The holy trinity of contemporary novels, as I saw it, circa 1998. I was eighteen then and embarking upon the greatest reading era of my life (so far). I was starting college and had a whole university’s library at my fingertips. I had a lot of free time. I was young and romantic and oh so very patient. I had the patience for Marquez, for Ondaatje, for Carey and Roy, and also the patience for Bronte and Dickens and Hardy. All of that patience is gone, now. I’m glad I read all of that wholesome stuff while I could still do it.
Anyway: my holy trinity of contemporary novels, circa 1998.
The English Patient by Michael Ondaatje. This book was made into the major motion picture in 1996. I bought this film on VHS. There were two tapes. I bought a hardcover first edition of this book from the campus used bookstore. I read it through twice in two consecutive days. I haven’t read it again since. I haven’t seen the movie since I was eighteen. Until tonight.
I am so surprised by how much of it has stayed with me. It really did set the tone of my literary-emotional landscape, and while I’d forgotten about it for, oh, a couple of decades, it was still very much there. I’d like to share my favorite passage from the book, which was slaughtered for the movie. My copy, which I’ve just taken off the shelf for the first time since I put it there when we moved to this house, still has the page dog-eared.
We die containing a richness of lovers and tribes, tastes we have swallowed, bodies we have plunged into and swum up as if rivers of wisdom, characters we have climbed into as if trees, fears we have hidden in as if caves. I wish for all this to be marked on my body when I am dead. I believe in such cartography–to be marked by nature, not just to label ourselves on a map […] We are communal histories, communal books. We are not owned or monogamous in our taste or experience.
Oscar and Lucinda by Peter Carey. Also made into a movie starring Ralph Fiennes. Also Cate Blanchette, about ten years before anyone knew who she was. More exotic, unlikely scenarios and beautiful writing. Another anti-hero. The final sentence of the book is, as all final sentences should be, the best:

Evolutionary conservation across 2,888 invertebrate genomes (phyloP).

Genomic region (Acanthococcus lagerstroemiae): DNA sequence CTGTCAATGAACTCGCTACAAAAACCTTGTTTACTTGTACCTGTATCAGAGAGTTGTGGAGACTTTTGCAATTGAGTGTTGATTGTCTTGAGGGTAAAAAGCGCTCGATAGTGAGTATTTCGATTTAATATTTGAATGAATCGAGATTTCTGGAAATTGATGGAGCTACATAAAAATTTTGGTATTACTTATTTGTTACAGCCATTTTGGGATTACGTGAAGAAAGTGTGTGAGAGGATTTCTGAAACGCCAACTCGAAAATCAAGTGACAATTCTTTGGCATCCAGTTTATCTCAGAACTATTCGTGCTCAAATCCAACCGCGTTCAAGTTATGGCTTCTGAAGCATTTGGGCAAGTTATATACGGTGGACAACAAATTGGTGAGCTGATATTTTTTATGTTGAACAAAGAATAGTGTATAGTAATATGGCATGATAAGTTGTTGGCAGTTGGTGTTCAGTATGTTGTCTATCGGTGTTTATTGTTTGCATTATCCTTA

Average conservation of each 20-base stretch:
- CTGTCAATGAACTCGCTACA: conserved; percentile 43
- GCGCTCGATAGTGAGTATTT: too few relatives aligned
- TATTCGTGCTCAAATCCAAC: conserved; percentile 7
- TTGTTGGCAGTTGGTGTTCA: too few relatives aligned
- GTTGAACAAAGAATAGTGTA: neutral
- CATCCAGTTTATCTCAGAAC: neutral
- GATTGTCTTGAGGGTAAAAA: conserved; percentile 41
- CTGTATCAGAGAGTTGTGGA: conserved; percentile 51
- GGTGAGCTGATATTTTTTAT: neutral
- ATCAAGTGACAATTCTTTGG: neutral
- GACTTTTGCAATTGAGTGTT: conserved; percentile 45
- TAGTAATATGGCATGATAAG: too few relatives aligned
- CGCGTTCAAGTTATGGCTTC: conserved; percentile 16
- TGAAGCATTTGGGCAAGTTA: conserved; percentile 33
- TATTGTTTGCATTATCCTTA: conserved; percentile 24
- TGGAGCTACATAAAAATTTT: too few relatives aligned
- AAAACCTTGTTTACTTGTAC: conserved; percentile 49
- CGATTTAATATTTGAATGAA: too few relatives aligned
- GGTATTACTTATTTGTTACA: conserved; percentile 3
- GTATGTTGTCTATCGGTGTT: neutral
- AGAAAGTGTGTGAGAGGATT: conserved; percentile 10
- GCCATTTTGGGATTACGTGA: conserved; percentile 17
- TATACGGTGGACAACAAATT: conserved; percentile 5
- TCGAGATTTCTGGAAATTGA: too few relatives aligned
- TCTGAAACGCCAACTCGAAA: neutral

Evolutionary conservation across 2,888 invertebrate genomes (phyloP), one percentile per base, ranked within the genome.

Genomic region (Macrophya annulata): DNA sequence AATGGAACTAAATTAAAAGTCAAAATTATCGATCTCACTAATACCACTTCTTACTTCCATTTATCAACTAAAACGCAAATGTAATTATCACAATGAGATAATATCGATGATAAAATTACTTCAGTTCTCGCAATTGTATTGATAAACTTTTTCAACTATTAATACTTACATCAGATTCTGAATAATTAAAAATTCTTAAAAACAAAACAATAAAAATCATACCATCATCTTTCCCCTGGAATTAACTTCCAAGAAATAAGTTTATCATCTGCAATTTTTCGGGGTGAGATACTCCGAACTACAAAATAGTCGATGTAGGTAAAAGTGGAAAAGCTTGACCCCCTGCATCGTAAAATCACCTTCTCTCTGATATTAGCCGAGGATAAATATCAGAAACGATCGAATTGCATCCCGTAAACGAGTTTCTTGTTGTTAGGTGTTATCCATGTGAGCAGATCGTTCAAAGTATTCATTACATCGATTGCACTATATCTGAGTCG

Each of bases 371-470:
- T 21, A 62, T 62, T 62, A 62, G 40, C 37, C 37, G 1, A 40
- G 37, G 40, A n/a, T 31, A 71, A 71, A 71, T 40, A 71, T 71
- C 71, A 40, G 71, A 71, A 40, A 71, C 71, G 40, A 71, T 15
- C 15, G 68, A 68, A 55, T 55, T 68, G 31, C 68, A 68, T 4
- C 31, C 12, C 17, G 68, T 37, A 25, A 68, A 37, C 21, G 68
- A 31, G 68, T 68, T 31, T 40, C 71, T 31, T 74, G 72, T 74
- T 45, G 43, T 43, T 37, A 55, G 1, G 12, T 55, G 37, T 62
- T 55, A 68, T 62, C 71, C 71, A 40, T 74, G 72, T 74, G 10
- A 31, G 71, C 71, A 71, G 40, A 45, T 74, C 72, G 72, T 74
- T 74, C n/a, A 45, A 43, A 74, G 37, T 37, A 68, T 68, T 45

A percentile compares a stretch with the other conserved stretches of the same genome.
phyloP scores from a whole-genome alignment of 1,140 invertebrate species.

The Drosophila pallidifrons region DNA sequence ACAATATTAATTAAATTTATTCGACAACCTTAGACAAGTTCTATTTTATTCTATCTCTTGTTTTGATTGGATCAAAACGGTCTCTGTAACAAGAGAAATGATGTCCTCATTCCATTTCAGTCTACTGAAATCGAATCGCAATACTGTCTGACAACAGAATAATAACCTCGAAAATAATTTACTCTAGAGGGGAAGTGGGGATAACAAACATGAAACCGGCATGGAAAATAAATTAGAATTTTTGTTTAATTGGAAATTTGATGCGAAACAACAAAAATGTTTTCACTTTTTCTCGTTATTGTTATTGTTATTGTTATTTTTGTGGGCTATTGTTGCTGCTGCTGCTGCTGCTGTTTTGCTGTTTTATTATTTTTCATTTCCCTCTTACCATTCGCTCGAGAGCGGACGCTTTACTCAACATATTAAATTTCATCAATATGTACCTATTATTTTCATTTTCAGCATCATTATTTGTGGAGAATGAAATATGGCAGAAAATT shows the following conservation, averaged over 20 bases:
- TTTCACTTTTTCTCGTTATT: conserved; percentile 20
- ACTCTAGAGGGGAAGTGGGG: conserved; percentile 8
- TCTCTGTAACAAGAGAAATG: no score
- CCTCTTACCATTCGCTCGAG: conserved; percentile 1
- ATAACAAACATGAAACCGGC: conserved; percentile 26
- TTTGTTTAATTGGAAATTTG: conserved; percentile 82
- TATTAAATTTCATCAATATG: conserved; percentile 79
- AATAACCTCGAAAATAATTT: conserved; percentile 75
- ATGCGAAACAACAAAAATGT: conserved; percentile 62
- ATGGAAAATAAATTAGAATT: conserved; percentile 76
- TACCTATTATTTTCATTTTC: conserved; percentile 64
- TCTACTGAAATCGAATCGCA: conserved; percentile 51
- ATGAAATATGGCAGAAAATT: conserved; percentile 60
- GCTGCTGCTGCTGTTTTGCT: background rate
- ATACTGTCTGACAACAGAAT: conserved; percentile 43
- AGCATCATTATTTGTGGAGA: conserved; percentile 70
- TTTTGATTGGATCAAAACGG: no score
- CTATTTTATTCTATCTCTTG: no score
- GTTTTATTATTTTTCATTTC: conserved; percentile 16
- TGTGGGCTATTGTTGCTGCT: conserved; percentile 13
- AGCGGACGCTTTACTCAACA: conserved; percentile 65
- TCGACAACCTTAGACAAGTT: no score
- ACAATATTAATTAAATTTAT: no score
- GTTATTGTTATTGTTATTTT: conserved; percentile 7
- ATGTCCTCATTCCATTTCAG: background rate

And when the long-awaited white fingers of water tapped and lapped on Oscar’s lips, he welcomed them in as he always had, with a scream, like a small boy caught in the sheet-folds of a nightmare.
The God of Small Things: A Novel by Arundhati Roy. Whatever mega-bookstore had just landed in town in 1998 served this up to me. I took it off the shelf because I liked the cover, and became totally obsessed. I think I read it three times.
The beginning paragraphs of this book are the ones that have stuck with me. They’re dense with ideas and images, sticky and sexy and oozing with them.
May in Ayemenem is a hot, brooding month. The days are long and humid. The river shrinks and black crows gorge on bright mangoes in still, dustgreen trees. Red bananas ripen. Jackfruits burst. Dissolute bluebottles hum vacuously in the fruity air. Then they stun themselves against clear windowpanes and die, fatly baffled in the sun.
Those wonderful paragraphs at the beginning go on and on–I can’t copy them all here for you. But they’re wonderful. Even now, re-reading them for the first time since 1998, they’re wonderful. I want to stop writing this blog entry and read them.
Not long after I’d read them, it was summertime in the Midwest and the verges of the roads were covered in wildflowers. I sat down and I wrote a couple of paragraphs describing them. I sent them to a new acquaintance who knew a thing or two about literature, and who was eager to flatter me. The acquaintance said they were Proustian in their complexity.
I lost those paragraphs, but remembered the compliment. I wanted to write something else dense and bursting with imagery and sensation. And so, on February second of this year, I sat down and wrote the following:
First we opened our eyes to the light, and were dazzled. We closed them and instead breathed the air, fragrant and alive with mystery. It was green and damp, warm, sweet, heavy with leaf-mould and tinged with musk. We were so overcome by the smells that we forgot our eyes, forgot our ears, and did not hear the swishing of wind in the trees and the far-away roar of waterfalls. We did not hear the squirrels run from us or the chickadees cease to sing. We did not hear each other breathe.
One by one we cracked our eyelids open again, and the initial golden throb settled into a dancing fantasy of white, brown, and the thousand colors of green: the sycamore green and oak-leaf green, the dogwood green, the crabapple green, the top-leaf green and bottom-leaf green, the green of lichens clinging inside wrinkled tree-bark and the lush, sweet green of moss at our feet. When we had done seeing green we began to see movement. Dogwood cotton filtered down from the trees. Dutchman’s Breeches rattled in the breeze. A black squirrel scolded us from his branch.
And I went on from there. It turned into Dark and Deep.